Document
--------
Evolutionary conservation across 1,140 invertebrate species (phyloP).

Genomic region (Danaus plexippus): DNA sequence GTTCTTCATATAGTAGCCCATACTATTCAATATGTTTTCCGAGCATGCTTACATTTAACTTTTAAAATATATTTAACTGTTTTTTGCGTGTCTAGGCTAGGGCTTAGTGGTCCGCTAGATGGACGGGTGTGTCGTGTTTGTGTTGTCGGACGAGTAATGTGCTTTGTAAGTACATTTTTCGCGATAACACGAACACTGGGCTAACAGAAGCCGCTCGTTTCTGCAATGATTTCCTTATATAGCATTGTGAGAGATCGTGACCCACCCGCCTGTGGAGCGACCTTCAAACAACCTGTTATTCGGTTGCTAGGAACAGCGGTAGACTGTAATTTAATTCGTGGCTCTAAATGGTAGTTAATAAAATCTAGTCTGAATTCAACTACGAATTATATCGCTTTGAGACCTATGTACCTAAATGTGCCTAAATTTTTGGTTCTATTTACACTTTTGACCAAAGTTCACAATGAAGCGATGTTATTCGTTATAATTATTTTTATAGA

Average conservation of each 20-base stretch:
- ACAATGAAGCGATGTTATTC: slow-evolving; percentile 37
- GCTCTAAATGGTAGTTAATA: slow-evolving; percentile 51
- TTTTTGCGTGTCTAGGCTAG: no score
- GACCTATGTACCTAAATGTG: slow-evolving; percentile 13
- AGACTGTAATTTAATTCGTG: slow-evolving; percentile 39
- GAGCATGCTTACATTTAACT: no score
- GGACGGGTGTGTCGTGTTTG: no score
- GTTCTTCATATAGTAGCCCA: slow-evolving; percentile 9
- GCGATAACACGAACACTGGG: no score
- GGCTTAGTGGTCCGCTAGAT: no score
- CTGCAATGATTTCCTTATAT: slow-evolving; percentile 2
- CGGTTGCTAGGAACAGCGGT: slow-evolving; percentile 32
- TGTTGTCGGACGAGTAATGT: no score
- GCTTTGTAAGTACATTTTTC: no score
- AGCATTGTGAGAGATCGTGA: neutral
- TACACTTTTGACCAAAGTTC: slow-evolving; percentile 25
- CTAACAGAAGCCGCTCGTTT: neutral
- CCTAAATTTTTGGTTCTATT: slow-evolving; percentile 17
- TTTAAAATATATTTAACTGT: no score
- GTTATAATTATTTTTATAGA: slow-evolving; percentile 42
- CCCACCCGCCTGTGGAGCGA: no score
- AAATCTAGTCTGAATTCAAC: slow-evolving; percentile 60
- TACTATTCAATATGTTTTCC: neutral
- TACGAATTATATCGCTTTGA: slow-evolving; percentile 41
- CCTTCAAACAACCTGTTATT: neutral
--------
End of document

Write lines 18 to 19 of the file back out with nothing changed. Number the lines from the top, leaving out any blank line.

- AGCATTGTGAGAGATCGTGA: neutral
- TACACTTTTGACCAAAGTTC: slow-evolving; percentile 25